What is the first sign that winter is over? For the staff at Upton Hall it is the sound of clocks striking! It may not be widely realised outside the walls of Upton Hall but during the winter months the clocks are stopped and a silence descends on the building.
From the end of February curator, Alan Midleton, begins checking each clock to make sure it is in working order and then starts the winding, a weekly task throughout the summer months; as each clock begins to chime it is as if the whole building is waking up. By the end of March, when the clocks change to British Summer Time, all is ready for the public to wonder at the fabulous collection of clocks and watches built up over 155 years.
Mothering Sunday the 30th March is the date this year when visitors will be welcome to see the original Speaking Clock, dating from 1936; timepieces dating from the mid 17th century to the innovative triple pendulum designed by members to celebrate the 150th Anniversary of the British Horological Institute in 2008, and the beautiful and very intricate detail in the movements of pocket watches.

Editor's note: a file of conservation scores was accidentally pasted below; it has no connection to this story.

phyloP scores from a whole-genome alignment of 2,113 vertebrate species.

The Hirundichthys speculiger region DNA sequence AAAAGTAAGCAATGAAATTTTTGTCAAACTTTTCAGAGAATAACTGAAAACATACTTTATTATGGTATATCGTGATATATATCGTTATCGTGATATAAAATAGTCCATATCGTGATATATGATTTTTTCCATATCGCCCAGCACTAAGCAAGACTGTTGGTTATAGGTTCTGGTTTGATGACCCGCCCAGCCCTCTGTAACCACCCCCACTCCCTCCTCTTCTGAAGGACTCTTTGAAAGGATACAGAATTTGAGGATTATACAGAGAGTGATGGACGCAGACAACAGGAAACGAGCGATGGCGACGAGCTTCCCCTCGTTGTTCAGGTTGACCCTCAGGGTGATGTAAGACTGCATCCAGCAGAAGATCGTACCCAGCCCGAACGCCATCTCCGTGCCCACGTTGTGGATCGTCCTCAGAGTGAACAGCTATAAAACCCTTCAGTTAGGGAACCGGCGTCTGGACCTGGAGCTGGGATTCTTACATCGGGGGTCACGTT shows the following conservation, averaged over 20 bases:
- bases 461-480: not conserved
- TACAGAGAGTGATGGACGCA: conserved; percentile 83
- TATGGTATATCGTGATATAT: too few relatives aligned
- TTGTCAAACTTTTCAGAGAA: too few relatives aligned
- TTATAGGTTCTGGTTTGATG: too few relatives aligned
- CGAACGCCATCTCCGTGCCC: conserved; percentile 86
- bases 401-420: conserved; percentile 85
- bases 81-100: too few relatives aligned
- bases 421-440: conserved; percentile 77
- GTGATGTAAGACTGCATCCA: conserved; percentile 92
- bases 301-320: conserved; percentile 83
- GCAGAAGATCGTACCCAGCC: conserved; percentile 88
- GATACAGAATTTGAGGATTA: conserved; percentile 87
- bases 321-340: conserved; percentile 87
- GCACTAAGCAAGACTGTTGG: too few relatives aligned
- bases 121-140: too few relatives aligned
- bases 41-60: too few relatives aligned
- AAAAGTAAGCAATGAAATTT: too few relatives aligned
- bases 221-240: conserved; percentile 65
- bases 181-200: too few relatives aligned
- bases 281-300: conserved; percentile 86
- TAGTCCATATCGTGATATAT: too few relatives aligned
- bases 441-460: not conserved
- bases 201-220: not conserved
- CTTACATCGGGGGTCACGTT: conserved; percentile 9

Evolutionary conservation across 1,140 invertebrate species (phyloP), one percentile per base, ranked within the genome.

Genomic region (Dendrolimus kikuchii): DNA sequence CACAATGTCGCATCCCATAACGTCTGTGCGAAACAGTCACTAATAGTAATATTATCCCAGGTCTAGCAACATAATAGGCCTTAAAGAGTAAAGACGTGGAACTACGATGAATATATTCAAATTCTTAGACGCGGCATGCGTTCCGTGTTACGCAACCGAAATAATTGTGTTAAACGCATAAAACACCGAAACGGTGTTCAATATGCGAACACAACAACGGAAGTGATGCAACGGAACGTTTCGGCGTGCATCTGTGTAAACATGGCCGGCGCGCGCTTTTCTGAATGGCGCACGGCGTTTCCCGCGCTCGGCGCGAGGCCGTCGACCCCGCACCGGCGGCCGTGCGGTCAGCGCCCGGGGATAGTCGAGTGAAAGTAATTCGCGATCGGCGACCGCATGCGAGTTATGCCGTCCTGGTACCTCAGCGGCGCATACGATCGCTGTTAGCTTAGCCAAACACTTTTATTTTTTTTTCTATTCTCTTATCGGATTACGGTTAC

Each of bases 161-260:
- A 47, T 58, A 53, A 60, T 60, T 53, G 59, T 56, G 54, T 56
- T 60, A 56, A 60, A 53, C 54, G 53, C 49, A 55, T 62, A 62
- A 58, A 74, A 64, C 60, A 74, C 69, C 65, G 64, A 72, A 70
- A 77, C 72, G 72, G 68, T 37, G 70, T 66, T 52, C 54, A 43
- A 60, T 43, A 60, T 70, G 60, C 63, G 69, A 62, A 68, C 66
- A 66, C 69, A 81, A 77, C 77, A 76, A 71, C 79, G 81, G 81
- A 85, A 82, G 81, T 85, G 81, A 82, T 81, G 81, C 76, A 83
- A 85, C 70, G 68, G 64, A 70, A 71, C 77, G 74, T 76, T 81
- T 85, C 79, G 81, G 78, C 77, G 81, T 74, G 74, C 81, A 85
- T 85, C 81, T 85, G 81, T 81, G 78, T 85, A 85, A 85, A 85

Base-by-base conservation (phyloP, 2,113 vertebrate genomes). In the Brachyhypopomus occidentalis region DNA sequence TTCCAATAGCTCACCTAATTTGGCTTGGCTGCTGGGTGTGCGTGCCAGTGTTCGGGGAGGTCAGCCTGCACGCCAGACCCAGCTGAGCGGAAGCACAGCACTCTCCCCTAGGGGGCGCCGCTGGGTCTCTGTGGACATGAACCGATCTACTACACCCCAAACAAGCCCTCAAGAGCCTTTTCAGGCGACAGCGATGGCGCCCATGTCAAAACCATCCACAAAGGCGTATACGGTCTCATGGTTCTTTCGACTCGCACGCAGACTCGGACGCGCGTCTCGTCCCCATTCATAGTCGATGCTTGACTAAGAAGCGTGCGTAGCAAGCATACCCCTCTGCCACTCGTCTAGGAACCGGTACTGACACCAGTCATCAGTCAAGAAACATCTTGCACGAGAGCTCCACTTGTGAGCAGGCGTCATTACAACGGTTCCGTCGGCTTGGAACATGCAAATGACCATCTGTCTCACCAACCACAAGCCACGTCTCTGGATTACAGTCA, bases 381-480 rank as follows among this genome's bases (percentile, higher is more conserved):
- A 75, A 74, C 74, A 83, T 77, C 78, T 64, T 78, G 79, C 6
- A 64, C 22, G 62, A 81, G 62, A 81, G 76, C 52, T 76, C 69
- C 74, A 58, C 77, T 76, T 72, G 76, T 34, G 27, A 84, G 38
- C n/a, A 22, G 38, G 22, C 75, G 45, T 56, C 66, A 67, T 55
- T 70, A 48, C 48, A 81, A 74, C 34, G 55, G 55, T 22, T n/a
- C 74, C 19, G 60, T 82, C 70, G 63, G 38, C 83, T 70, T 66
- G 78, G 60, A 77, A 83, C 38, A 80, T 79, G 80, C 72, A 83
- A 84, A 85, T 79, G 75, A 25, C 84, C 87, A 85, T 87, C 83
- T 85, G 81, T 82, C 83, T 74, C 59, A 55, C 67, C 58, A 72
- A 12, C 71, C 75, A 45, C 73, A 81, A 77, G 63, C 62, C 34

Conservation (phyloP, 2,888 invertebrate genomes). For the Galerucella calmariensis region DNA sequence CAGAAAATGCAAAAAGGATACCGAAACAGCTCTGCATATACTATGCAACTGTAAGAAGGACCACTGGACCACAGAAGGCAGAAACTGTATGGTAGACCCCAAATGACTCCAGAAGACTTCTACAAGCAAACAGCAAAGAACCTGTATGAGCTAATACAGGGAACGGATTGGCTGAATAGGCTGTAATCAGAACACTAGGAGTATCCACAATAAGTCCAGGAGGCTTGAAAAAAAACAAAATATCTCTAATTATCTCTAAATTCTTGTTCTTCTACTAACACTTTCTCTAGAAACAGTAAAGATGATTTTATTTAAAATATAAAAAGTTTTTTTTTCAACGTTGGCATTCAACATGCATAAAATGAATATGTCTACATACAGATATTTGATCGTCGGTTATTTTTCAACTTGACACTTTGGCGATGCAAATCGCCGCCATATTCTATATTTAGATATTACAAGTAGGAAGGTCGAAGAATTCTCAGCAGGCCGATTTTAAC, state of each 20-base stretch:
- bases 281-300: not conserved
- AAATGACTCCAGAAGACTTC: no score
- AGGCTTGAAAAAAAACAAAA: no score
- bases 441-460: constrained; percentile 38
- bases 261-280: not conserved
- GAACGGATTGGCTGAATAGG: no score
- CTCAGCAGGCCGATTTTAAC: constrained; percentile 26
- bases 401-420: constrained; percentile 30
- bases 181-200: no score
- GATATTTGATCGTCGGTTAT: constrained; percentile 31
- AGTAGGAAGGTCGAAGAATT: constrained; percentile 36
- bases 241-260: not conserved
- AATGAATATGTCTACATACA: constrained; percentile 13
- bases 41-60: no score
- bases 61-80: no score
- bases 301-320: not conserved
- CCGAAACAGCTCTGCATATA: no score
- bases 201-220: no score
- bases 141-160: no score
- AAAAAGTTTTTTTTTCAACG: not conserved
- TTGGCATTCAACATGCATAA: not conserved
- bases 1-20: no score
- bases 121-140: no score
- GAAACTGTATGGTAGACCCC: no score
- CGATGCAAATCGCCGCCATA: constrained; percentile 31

Also undergoing restoration during the winter have been the watercolour paintings by Thomas Wright, builder of Upton Hall. These were only acquired in October last year and being views of England, Wales, Switzerland, Austria and Italy represent Thomas’ travels in Europe at the end of the 18th and beginning of the 19th century.
Although on display for the October Open Day they were in need of some work to ensure there was no further deterioration. This has now been completed and the paintings, framed, will once again hang in the house Thomas built to display works of art.
Throughout the day knowledgeable experts will be on hand to answer any questions visitors have on horology, the BHI collection, Upton Hall, and membership of the British Horological Institute.